The rodent Punxsutawney Phil has once again cast his beady glance, and the shadows have forewarned: six more weeks of winter before Spring 2012 bursts forth in earnest!
I just completed my annual viewing of Groundhog Day (1993), directed by Harold Ramis and starring Bill Murray and Andie MacDowell–a classic for a handful of reasons. It’s truly funny and heartwarming as a winter movie. It’s tightly written and a perfect romance (not too saccharin-infused). For me, it’s classic because it so closely follows one of my favorite archetypal stories–The Flying Dutchman, the 1843 opera penned by Richard Wagner.
Many contemporary films follow the outlines of classic stories. The Coen Brothers’ movie O Brother, Where Art Thou? (2000) loosely updated the story of Homer’s The Odyssey. Roxanne (1987), the comedy with Steve Martin and Daryl Hannah, was written around the story of Edmond Rostand’s Cyrano de Bergerac (1897). Wagner’s opera focused on redemption, a theme that has served many movie scripts, novels and stories for years and years. Groundhog Day is a story of redemption.
In The Flying Dutchman, the heroine, Senta, tells the story of the Dutchman: In raging wind and violent storm / he once sought to round a cape; / he cursed, and in a fit of madness swore, / “In all eternity I’ll not give up!” / Whee! And Satan heard! Yohohe! / Whee! And took him at his word! Yohohe! / Whee! And now, accursed, he roams / the seas without end, without rest! / Yet, so that poor man still could find redemption on earth, / God’s angel showed him the path to salvation! / . . . At anchor every seventh year, / he goes ashore to seek a wife. / Every seventh year he’s wooed, / but never found a faithful wife. / . . . Off to sea, without end, without rest!
At the thunderous finale of this Wagnerian opera, the Dutchman believes that Senta has shown unfaithfulness, so he boards his ship and drops the sails to set off for another seven lonely years. Senta runs to the edge of a Norwegian fjord (Sandvika on Boroy Island, near Tvedestrand, Norway). Here I am, true to you till death!, she shouts, then falls to her demise. The Dutchman’s ghostly ship sinks. He and Senta rise as purified spirits from the wreck of the ship and ascend into heaven. He is redeemed by her love, and they both rise to a new life together.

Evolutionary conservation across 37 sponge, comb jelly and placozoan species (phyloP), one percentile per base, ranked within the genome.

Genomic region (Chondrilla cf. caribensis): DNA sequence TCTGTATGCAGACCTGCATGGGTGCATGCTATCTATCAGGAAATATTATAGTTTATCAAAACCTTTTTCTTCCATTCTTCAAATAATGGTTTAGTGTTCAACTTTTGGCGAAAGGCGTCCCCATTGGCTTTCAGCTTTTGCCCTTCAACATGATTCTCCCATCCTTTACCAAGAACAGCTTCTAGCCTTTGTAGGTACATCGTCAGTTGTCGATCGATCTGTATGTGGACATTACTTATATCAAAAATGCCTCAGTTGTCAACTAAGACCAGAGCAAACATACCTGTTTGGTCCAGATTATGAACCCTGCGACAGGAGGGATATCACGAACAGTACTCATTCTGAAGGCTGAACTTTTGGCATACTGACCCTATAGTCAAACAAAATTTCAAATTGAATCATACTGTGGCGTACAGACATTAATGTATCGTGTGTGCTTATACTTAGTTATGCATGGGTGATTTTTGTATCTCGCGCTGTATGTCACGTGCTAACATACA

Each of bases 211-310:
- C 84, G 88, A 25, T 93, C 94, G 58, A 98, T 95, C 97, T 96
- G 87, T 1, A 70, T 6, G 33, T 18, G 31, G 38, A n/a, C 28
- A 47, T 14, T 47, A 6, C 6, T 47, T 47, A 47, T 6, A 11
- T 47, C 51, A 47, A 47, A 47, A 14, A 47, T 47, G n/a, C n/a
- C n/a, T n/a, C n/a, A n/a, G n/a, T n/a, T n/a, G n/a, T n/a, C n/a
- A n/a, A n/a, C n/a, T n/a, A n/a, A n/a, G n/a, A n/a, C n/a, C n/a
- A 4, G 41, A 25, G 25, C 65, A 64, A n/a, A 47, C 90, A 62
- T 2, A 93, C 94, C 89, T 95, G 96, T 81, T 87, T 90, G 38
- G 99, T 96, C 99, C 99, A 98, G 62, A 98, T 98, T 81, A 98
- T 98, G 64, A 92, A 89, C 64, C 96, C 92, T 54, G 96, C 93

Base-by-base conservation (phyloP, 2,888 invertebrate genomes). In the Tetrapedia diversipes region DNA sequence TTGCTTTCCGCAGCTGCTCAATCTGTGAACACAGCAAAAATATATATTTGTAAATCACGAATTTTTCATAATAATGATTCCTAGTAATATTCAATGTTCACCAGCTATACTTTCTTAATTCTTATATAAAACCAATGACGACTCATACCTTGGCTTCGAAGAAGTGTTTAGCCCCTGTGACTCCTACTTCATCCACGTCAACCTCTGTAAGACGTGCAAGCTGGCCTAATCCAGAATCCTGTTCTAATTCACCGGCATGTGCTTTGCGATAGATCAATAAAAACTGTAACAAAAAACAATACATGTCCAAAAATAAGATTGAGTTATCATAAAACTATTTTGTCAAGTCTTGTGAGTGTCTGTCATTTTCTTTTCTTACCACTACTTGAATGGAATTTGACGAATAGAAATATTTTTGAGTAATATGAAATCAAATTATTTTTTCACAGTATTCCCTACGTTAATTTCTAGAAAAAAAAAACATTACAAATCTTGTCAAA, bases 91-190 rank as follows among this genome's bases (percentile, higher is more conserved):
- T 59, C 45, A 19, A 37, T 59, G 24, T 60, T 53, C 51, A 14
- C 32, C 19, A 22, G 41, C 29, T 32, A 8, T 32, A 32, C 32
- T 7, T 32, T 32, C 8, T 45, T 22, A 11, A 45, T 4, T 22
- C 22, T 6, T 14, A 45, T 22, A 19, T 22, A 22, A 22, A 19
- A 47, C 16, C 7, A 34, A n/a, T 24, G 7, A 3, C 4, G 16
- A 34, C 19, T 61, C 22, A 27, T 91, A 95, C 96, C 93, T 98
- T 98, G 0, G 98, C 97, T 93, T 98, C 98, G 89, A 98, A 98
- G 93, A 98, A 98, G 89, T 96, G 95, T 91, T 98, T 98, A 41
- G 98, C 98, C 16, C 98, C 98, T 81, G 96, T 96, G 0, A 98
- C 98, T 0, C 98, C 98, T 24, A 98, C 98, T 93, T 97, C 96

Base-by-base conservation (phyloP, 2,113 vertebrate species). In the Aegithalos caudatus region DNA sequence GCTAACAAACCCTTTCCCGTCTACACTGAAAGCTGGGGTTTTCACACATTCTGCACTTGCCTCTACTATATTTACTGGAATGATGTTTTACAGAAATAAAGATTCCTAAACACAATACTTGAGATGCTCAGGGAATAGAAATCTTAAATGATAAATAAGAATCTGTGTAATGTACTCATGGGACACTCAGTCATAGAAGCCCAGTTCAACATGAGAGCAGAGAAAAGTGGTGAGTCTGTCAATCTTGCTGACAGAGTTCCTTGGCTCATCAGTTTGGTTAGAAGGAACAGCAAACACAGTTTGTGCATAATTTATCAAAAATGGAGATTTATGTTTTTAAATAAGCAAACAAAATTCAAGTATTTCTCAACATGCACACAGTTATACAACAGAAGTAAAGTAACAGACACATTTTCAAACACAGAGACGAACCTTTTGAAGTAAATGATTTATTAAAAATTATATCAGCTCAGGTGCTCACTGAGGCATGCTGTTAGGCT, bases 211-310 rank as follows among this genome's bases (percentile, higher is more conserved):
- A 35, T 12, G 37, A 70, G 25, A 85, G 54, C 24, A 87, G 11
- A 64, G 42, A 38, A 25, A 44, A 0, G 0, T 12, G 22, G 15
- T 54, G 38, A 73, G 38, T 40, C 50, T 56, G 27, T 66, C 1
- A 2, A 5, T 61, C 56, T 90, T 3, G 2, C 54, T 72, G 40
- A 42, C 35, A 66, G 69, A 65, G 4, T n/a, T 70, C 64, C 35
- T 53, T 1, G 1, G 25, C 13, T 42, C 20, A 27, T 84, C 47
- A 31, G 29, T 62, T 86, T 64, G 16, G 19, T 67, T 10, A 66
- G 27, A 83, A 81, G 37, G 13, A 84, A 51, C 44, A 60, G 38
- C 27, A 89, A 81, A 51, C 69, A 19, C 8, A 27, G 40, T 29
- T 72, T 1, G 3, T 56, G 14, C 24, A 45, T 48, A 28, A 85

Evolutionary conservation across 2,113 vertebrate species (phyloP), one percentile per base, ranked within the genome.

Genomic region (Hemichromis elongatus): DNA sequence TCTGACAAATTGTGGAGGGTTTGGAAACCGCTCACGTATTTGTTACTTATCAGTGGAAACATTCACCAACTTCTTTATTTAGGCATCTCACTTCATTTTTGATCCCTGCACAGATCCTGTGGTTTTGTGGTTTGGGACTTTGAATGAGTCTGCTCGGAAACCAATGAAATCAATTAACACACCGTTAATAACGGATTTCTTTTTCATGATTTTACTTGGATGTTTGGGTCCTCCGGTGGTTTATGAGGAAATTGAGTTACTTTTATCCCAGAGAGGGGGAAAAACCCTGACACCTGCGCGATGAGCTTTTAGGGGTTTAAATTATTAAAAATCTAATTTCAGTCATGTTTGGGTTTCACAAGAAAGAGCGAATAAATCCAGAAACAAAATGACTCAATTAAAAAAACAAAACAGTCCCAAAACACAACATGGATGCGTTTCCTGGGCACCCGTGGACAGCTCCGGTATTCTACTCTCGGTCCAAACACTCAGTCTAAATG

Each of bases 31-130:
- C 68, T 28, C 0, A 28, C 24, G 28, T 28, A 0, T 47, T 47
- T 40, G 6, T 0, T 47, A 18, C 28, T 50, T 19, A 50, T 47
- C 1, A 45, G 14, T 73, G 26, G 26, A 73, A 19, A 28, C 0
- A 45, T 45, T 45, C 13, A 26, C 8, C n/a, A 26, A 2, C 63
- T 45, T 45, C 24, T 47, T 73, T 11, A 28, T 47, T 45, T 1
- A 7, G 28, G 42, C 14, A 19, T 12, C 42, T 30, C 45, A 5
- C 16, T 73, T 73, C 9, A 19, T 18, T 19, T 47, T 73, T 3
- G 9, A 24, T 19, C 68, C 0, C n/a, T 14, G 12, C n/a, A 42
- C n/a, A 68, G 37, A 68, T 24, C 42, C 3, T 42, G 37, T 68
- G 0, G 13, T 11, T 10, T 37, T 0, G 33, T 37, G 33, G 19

I’ve never seen the opera, and the music is, well, operatic. It’s the story that’s always fascinated me, so I easily recognized it in Groundhog Day: the “captain of a ship” without a port of destination, cursed for his arrogance to sail for eternity without the relief of death until a woman “dies” for him, achieves redemption through love. A more faithful movie version of the story is Pandora And The Flying Dutchman (1951), with James Mason and Ava Gardner, a beautiful film (and recently restored) in its own right.
In Groundhog Day, the theme of love begins early with the angelically pop voices of Sonny and Cher. Then put your little hand in mine / There ain’t no hill or mountain we can’t climb / Babe / I got you Babe. Bill Murray’s character would rather die than hear the song one more time. Throughout the movie, he does try to kill himself, but death won’t allow him passage. At one point, he tells Andie MacDowell’s character “I’m a god! I’m immortal!” He’s a captain of his existence (not so good at predicting weather), learning to sculpt ice, play piano, date whoever he wants, perform medical services (although he can’t stop death from taking an old man) and become a full-blown celebrity on what has become his ship–the “town of Punxsutawney.”
In any good story the characters mature, and Murray comes to terms with his arrogance. Like the Flying Dutchman, his arrogance led to his curse, and he begins to seek the love of the one woman who might redeem him, Andie MacDowell. She has to “fall” for him, as Senta ultimately did (off of a cliff) for the Dutch captain. She has to die, in a sense, and in Groundhog Day, she dies to her single life and rises to a new life with Murray. She even empties the entire balance of her checkbook account to purchase him at the Groundhog Day fundraiser, “spending herself” for him, in a sense. Redemption occurs, and Sonny and Cher sink like a wrecked ship.
As a final note, there’s another great film about someone stuck in a town who can’t escape no matter how hard he tries: Red Rock West (1993), with Nicolas Cage, Dennis Hopper and Lara Flynn Boyle. It’s more on the raunchy side of the storyline and less obvious regarding Cage’s redemption, but very funny and full of intrigue right to the end. Groundhog Day and Red Rock West would make a good pairing. –SB